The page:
Since the advent of powered flight, aircraft design has been immensely expanded as various forms of aircraft engines have come about. Varying in design, complexity, and operation, different aircraft engines can provide for unique styles of operations. To help you understand the differences in flying with various engine types, we will discuss each and the operations they provide for.
Piston engines serve as the original classification of aircraft engines, and they are notable for their use of driven propellers for creating the thrust necessary for heavier-than-air flight. While piston engines are not as widely used for large passenger aircraft in the modern day, they can still be found on a number of small models. Generally, piston engines operate through the use of crankshafts, valves, and pistons that open and close at regular intervals to compress, ignite, and expel fuel and gas.
Piston engine aircraft are regularly the first models that most pilots will learn to fly, and popular models include those belonging to the Cessna, Piper, or Diamond brand. Due to the small size and limited power of piston engines, such aircraft are often operated at lower speeds than small passenger jets. When high speed is not a concern, piston engines are beneficial for their cost-effectiveness when traversing at lower altitudes. If you plan to operate with a piston engine, make sure you are well familiar with power settings and when they should be used so that safe and efficient flight can be upheld with ease.
Turboprop engines are more advanced than piston engines, utilizing reverse airflow to direct pressurized oxygen into the combustor of the engine. Upon igniting fuel-and-air mixtures, the engine turbine assembly is driven for the means of generating energy for the aircraft. Turboprops are commonly found on aircraft that are designed for regional travel, and they utilize Jet-A fuel.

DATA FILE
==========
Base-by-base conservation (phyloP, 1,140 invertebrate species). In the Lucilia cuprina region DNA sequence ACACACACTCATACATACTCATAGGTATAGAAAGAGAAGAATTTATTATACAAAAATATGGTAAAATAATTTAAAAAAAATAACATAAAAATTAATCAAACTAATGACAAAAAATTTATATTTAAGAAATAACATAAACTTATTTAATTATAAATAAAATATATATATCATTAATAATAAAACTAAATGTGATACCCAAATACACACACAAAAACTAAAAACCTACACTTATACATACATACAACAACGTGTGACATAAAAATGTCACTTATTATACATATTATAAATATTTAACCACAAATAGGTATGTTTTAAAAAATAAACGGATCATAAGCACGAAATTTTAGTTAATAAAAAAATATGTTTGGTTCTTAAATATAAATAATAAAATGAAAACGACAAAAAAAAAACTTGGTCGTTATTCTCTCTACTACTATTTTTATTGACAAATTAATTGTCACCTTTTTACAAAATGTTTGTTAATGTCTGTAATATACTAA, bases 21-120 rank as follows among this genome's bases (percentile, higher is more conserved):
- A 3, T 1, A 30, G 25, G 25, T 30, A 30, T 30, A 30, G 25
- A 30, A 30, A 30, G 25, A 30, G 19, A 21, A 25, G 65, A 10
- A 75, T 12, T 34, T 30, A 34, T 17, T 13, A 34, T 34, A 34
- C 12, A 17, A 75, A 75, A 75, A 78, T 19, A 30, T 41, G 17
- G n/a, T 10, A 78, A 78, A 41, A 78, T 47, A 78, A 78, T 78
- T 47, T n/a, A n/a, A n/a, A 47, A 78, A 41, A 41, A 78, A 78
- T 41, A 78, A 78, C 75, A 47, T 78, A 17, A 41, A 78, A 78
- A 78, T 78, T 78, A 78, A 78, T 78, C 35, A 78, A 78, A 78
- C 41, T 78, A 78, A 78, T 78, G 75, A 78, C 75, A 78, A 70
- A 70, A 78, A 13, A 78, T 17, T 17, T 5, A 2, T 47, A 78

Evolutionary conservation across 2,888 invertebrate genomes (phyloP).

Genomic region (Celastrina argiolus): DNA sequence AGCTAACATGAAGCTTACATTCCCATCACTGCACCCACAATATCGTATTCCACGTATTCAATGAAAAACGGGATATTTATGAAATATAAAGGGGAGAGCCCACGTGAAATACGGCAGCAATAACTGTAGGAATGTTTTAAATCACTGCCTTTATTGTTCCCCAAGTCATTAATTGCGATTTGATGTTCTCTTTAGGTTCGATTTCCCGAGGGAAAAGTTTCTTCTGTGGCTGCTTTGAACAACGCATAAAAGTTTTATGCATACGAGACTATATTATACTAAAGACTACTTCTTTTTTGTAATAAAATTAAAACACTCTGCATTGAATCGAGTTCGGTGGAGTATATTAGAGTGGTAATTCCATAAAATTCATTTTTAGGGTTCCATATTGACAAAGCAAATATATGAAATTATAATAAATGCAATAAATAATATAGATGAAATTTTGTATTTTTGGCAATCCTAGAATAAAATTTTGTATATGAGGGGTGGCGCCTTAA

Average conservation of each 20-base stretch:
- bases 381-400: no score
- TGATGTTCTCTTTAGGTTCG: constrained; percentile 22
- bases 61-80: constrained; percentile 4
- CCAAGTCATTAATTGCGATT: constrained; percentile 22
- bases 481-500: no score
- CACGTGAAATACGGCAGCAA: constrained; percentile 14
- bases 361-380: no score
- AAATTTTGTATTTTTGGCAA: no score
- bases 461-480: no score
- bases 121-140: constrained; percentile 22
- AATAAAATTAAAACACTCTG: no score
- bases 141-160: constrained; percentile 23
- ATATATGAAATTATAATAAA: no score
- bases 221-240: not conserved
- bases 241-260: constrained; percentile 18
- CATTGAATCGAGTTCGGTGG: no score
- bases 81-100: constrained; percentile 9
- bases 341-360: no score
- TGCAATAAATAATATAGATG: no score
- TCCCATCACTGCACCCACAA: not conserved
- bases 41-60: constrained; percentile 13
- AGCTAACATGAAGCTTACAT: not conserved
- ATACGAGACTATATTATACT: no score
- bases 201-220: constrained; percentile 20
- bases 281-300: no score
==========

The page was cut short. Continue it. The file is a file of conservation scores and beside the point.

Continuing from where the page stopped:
When switching between low and high power settings with a turboprop engine, one may notice a short lag in regard to the application of power. This is a result of the additional airflow needed to increase power, and turboprop engines are known for their high power demands. As turboprop engines often face torque setting limitations and may break down easier, some pilots tend to avoid them with a preference for other options.
Turbofan engines are one of the most modern and advanced iterations of aircraft engines, and they are known for their low noise and emission operations. Turbofan engines find regular implementation on passenger jets, and they operate through the use of turbofans, compressors, combustors, turbines, and nozzles. This allows for air to be rapidly forced through the combustor, resulting in increased thrust generation when compared to piston engines and turboprops.
Unlike other options, many pilots tend to feel that turbofan engines are more automated, and they are more versatile in their ability to adapt to various conditions. Nevertheless, the cockpit of a turbofan powered aircraft will often be much more complex than that of a piston powered aircraft, featuring more glass instruments rather than steam gauges. As the workload of operations may increase, such engines regularly require two pilots or a first officer.
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